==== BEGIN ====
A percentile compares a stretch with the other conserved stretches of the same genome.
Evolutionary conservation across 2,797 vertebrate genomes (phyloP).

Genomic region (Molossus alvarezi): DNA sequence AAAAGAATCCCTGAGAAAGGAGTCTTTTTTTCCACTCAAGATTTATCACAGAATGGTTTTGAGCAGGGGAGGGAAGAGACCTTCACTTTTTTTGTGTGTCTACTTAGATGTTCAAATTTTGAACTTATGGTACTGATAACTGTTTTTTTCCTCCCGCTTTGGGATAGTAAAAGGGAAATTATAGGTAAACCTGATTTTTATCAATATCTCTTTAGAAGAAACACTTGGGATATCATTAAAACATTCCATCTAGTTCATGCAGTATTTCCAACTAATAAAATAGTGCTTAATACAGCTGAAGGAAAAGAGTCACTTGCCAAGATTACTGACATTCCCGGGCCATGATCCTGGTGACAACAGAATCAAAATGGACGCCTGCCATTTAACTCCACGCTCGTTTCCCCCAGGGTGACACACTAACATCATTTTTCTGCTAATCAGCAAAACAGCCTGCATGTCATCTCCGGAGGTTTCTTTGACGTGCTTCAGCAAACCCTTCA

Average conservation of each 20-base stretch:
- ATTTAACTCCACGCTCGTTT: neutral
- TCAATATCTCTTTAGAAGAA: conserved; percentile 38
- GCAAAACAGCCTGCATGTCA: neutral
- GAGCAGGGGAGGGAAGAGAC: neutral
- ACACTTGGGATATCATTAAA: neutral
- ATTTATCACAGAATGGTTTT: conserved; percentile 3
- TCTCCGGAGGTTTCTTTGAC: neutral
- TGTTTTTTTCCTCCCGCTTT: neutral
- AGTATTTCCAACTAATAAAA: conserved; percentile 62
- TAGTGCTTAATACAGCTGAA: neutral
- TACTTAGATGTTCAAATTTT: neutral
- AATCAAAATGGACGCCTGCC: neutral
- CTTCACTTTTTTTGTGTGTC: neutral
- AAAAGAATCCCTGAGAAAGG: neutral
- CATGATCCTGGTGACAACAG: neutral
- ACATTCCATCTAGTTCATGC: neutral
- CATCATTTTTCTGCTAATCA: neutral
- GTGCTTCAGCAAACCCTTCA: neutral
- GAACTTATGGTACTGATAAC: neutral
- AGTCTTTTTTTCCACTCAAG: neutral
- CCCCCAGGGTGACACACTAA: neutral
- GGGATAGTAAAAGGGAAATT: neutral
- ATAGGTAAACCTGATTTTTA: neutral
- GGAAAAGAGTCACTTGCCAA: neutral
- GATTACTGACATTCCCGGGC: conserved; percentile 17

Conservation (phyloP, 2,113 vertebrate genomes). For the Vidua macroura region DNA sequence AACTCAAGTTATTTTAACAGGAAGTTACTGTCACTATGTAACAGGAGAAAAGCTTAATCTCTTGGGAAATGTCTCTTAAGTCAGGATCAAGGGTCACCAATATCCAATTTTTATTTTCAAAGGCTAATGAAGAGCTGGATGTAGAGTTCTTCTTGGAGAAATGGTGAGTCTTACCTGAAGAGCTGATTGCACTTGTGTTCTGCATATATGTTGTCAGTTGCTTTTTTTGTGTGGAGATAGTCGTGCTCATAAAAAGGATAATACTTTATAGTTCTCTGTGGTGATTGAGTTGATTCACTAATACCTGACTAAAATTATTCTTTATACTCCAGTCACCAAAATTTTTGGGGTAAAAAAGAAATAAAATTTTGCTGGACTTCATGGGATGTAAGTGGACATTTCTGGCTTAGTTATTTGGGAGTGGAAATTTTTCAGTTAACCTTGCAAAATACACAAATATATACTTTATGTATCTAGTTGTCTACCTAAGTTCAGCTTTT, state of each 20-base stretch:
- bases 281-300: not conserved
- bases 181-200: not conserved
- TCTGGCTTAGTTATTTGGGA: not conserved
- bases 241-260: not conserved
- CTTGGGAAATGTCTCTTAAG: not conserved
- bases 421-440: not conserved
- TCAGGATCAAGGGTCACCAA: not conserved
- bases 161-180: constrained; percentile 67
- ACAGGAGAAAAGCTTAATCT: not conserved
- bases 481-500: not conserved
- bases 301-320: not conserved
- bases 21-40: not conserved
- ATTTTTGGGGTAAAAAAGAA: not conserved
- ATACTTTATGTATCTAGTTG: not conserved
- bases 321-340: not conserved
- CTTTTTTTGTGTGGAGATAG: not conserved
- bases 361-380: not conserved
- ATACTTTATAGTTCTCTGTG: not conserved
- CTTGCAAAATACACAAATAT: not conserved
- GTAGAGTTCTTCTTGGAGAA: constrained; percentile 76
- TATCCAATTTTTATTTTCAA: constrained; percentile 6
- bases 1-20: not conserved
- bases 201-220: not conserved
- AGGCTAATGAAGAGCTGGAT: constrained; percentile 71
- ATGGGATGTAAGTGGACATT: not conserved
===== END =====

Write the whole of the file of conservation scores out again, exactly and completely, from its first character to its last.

A percentile compares a stretch with the other conserved stretches of the same genome.
Evolutionary conservation across 2,797 vertebrate genomes (phyloP).

Genomic region (Molossus alvarezi): DNA sequence AAAAGAATCCCTGAGAAAGGAGTCTTTTTTTCCACTCAAGATTTATCACAGAATGGTTTTGAGCAGGGGAGGGAAGAGACCTTCACTTTTTTTGTGTGTCTACTTAGATGTTCAAATTTTGAACTTATGGTACTGATAACTGTTTTTTTCCTCCCGCTTTGGGATAGTAAAAGGGAAATTATAGGTAAACCTGATTTTTATCAATATCTCTTTAGAAGAAACACTTGGGATATCATTAAAACATTCCATCTAGTTCATGCAGTATTTCCAACTAATAAAATAGTGCTTAATACAGCTGAAGGAAAAGAGTCACTTGCCAAGATTACTGACATTCCCGGGCCATGATCCTGGTGACAACAGAATCAAAATGGACGCCTGCCATTTAACTCCACGCTCGTTTCCCCCAGGGTGACACACTAACATCATTTTTCTGCTAATCAGCAAAACAGCCTGCATGTCATCTCCGGAGGTTTCTTTGACGTGCTTCAGCAAACCCTTCA

Average conservation of each 20-base stretch:
- ATTTAACTCCACGCTCGTTT: neutral
- TCAATATCTCTTTAGAAGAA: conserved; percentile 38
- GCAAAACAGCCTGCATGTCA: neutral
- GAGCAGGGGAGGGAAGAGAC: neutral
- ACACTTGGGATATCATTAAA: neutral
- ATTTATCACAGAATGGTTTT: conserved; percentile 3
- TCTCCGGAGGTTTCTTTGAC: neutral
- TGTTTTTTTCCTCCCGCTTT: neutral
- AGTATTTCCAACTAATAAAA: conserved; percentile 62
- TAGTGCTTAATACAGCTGAA: neutral
- TACTTAGATGTTCAAATTTT: neutral
- AATCAAAATGGACGCCTGCC: neutral
- CTTCACTTTTTTTGTGTGTC: neutral
- AAAAGAATCCCTGAGAAAGG: neutral
- CATGATCCTGGTGACAACAG: neutral
- ACATTCCATCTAGTTCATGC: neutral
- CATCATTTTTCTGCTAATCA: neutral
- GTGCTTCAGCAAACCCTTCA: neutral
- GAACTTATGGTACTGATAAC: neutral
- AGTCTTTTTTTCCACTCAAG: neutral
- CCCCCAGGGTGACACACTAA: neutral
- GGGATAGTAAAAGGGAAATT: neutral
- ATAGGTAAACCTGATTTTTA: neutral
- GGAAAAGAGTCACTTGCCAA: neutral
- GATTACTGACATTCCCGGGC: conserved; percentile 17

Conservation (phyloP, 2,113 vertebrate genomes). For the Vidua macroura region DNA sequence AACTCAAGTTATTTTAACAGGAAGTTACTGTCACTATGTAACAGGAGAAAAGCTTAATCTCTTGGGAAATGTCTCTTAAGTCAGGATCAAGGGTCACCAATATCCAATTTTTATTTTCAAAGGCTAATGAAGAGCTGGATGTAGAGTTCTTCTTGGAGAAATGGTGAGTCTTACCTGAAGAGCTGATTGCACTTGTGTTCTGCATATATGTTGTCAGTTGCTTTTTTTGTGTGGAGATAGTCGTGCTCATAAAAAGGATAATACTTTATAGTTCTCTGTGGTGATTGAGTTGATTCACTAATACCTGACTAAAATTATTCTTTATACTCCAGTCACCAAAATTTTTGGGGTAAAAAAGAAATAAAATTTTGCTGGACTTCATGGGATGTAAGTGGACATTTCTGGCTTAGTTATTTGGGAGTGGAAATTTTTCAGTTAACCTTGCAAAATACACAAATATATACTTTATGTATCTAGTTGTCTACCTAAGTTCAGCTTTT, state of each 20-base stretch:
- bases 281-300: not conserved
- bases 181-200: not conserved
- TCTGGCTTAGTTATTTGGGA: not conserved
- bases 241-260: not conserved
- CTTGGGAAATGTCTCTTAAG: not conserved
- bases 421-440: not conserved
- TCAGGATCAAGGGTCACCAA: not conserved
- bases 161-180: constrained; percentile 67
- ACAGGAGAAAAGCTTAATCT: not conserved
- bases 481-500: not conserved
- bases 301-320: not conserved
- bases 21-40: not conserved
- ATTTTTGGGGTAAAAAAGAA: not conserved
- ATACTTTATGTATCTAGTTG: not conserved
- bases 321-340: not conserved
- CTTTTTTTGTGTGGAGATAG: not conserved
- bases 361-380: not conserved
- ATACTTTATAGTTCTCTGTG: not conserved
- CTTGCAAAATACACAAATAT: not conserved
- GTAGAGTTCTTCTTGGAGAA: constrained; percentile 76
- TATCCAATTTTTATTTTCAA: constrained; percentile 6
- bases 1-20: not conserved
- bases 201-220: not conserved
- AGGCTAATGAAGAGCTGGAT: constrained; percentile 71
- ATGGGATGTAAGTGGACATT: not conserved